Surprisingly, most of the seniors seemed more interested in the novelty of changing their environment and going somewhere new than the idea of partying. Gerardo Munoz said, “It’s good to finally be able to take a step closer to the real world. In high school, everything is here, but it’s time for us to all move on with our lives.” Like any other new experience, enthusiasm is usually matched with anxiety. When asked about what students were most nervous about, the general response was about their roommate situation. When students go to college they have several different options for how they can get a roommate. Many students decide to join fraternities and sororities. Others use specific websites or social media sites to try and find a roommate that they can see themselves living with. However, for a large group of students, the entire process is random, and students have to live with whomever they are matched with. This is a source of worry for many students, like Michael Jacobs who was concerned about being matched with a roommate who is very different from him. For student Aditya Dave however, the main concern is with time management. “There are going to be so many different things going on. It will be really difficult to make sure I am getting all of my work done.” When asked if he thinks high school prepared him for that, he said that he thinks it has prepared him very well, but that it is still going to be very different.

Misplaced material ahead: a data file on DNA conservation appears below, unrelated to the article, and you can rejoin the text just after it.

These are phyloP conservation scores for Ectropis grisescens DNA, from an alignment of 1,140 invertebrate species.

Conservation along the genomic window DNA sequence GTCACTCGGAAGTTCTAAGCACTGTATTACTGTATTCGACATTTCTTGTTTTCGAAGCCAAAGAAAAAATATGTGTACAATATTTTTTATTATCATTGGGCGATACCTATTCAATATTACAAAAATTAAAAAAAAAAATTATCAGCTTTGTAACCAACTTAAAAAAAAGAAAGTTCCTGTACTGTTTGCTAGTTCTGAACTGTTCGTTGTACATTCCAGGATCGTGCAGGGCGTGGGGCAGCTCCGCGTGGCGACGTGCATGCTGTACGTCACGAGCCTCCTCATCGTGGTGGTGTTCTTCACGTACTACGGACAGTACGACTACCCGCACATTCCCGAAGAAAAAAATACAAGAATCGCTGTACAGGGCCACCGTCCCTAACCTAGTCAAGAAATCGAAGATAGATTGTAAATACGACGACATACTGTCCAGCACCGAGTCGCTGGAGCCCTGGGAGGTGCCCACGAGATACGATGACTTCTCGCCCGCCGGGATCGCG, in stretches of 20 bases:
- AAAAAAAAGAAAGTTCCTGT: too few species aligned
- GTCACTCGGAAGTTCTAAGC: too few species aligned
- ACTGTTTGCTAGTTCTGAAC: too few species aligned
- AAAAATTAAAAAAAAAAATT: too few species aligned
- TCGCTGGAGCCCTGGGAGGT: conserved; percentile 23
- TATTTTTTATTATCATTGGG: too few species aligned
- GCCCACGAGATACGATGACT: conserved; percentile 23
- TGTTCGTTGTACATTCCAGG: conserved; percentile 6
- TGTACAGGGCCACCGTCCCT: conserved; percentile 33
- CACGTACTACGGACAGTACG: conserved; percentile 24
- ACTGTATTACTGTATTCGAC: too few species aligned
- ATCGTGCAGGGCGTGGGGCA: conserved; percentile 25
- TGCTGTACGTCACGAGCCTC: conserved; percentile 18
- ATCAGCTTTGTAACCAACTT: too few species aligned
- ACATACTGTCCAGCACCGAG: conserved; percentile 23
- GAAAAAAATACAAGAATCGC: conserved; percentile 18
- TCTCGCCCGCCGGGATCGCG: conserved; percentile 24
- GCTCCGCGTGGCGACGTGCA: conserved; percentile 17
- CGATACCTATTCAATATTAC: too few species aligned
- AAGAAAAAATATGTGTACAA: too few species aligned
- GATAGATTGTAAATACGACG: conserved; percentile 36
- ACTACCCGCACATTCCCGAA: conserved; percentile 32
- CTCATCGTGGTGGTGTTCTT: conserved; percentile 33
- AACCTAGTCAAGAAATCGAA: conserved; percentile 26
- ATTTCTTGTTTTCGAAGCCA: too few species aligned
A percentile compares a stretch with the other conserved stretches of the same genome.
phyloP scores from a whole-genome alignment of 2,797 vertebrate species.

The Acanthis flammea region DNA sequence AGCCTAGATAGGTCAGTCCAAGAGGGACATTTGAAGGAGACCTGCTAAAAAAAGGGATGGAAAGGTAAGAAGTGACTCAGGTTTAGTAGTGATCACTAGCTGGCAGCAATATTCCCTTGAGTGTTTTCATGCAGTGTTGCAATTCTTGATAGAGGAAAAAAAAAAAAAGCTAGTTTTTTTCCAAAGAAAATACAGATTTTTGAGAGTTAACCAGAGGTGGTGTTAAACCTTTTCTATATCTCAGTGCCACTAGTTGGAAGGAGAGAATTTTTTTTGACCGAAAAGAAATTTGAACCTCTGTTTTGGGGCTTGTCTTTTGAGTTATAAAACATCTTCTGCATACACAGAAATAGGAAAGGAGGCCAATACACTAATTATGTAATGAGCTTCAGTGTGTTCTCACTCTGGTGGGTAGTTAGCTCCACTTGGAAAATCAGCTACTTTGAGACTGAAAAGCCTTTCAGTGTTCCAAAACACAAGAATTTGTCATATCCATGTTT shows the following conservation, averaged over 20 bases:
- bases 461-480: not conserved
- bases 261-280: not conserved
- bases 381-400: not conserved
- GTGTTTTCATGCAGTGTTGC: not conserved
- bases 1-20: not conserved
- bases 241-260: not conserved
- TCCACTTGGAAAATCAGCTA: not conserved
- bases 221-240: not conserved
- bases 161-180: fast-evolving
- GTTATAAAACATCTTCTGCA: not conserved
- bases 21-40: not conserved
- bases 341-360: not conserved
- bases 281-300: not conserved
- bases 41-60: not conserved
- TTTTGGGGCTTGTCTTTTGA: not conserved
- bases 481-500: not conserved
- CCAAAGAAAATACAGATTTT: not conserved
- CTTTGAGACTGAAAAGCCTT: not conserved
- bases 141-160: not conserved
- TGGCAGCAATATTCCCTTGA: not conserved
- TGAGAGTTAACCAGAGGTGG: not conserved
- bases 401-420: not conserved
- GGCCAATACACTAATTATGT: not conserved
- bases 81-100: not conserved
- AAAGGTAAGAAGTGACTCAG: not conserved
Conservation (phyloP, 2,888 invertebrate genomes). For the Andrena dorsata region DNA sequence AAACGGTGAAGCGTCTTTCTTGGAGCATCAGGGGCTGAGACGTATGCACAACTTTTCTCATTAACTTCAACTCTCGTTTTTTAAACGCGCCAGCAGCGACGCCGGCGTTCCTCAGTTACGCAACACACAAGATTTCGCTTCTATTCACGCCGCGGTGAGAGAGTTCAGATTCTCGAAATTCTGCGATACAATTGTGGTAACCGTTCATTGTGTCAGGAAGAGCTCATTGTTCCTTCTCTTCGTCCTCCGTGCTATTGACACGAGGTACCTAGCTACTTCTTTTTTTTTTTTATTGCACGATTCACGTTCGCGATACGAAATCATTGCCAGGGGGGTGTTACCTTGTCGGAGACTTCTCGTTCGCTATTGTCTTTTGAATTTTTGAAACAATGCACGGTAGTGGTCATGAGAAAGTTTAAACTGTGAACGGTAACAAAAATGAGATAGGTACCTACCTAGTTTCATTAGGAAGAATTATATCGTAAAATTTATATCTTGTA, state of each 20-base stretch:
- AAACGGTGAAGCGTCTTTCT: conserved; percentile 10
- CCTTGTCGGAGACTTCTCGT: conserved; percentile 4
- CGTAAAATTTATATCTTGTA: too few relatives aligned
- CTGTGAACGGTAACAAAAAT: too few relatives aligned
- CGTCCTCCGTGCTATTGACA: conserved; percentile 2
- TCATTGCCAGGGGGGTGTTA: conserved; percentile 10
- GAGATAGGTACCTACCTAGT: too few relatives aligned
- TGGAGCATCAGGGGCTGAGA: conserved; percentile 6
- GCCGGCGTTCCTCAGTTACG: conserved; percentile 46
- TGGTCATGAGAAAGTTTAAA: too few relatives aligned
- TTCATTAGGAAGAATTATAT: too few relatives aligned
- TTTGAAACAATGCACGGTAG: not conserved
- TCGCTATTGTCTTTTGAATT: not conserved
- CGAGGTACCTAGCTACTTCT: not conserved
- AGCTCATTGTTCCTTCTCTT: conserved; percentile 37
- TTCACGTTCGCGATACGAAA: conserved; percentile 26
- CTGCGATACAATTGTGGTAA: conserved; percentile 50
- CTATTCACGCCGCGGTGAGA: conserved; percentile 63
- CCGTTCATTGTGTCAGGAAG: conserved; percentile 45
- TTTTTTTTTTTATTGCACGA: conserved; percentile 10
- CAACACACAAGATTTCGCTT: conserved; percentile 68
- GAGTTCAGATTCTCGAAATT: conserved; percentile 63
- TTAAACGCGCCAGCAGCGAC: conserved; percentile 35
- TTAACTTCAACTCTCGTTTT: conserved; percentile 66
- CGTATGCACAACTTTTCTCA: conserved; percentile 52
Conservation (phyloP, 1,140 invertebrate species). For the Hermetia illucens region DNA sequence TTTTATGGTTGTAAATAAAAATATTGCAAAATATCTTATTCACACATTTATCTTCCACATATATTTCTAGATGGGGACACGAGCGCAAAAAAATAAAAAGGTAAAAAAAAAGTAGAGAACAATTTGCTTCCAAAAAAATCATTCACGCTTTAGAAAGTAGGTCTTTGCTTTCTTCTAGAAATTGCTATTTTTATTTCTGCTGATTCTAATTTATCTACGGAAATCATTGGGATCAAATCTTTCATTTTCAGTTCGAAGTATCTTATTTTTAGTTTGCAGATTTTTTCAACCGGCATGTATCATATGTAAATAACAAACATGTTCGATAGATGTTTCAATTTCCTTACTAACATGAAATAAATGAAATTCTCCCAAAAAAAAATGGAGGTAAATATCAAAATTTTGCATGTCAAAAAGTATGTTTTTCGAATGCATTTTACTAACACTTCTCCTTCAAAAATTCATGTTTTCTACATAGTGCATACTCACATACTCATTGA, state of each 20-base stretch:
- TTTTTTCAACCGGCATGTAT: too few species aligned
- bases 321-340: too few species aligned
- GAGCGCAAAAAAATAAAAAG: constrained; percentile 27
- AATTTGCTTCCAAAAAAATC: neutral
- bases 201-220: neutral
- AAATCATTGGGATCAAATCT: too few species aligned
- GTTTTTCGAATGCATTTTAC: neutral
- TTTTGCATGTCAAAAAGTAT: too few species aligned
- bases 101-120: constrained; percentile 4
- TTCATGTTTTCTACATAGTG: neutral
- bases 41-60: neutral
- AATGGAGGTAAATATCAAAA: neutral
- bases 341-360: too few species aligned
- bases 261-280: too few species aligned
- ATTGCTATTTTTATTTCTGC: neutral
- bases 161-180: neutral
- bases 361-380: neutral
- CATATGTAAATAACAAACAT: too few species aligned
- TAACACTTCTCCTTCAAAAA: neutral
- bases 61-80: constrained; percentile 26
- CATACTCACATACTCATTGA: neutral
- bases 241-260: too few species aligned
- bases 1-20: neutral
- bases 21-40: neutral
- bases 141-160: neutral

When asked about the biggest regret that they had, the majority of students gave an answer concerning poor study habits and not trying hard enough. For Lexy Praeger however, there are no regrets. “Throughout high school I’m sure I had many regrets, but all of those seem insignificant now that I have been accepted into my first choice college. I’m in a great place now, and I wouldn’t change anything.”
All of the seniors also feel a strong sense of accomplishment with all that they have finished in high school. When talking about the community service that they have done throughout the years, all of them seemed really happy that they managed to go through something difficult and achieve it. For example, Molly Charney became vice president of the Tree Hugger Club (a club that focuses on recycling) and was also enrolled in Habitat for Humanity, where she went to various towns to help build houses. Molly said that while it was difficult at times, the entire experience ended up being extremely rewarding. Gerardo worked at a religious center and Aditya helped teachers set up classrooms in preparation for the school year. Lexy Praeger also talked about her fulfilling community service experience when she ran a tennis fundraiser for prostate cancer.
While these young adults all prepare for one of the biggest steps in their lives, there is no doubt that it will be journey that brings growth and joy. It will be a very difficult road ahead, but as senior Ryan Levy says, “The only thing I’m really scared about is the laundry.”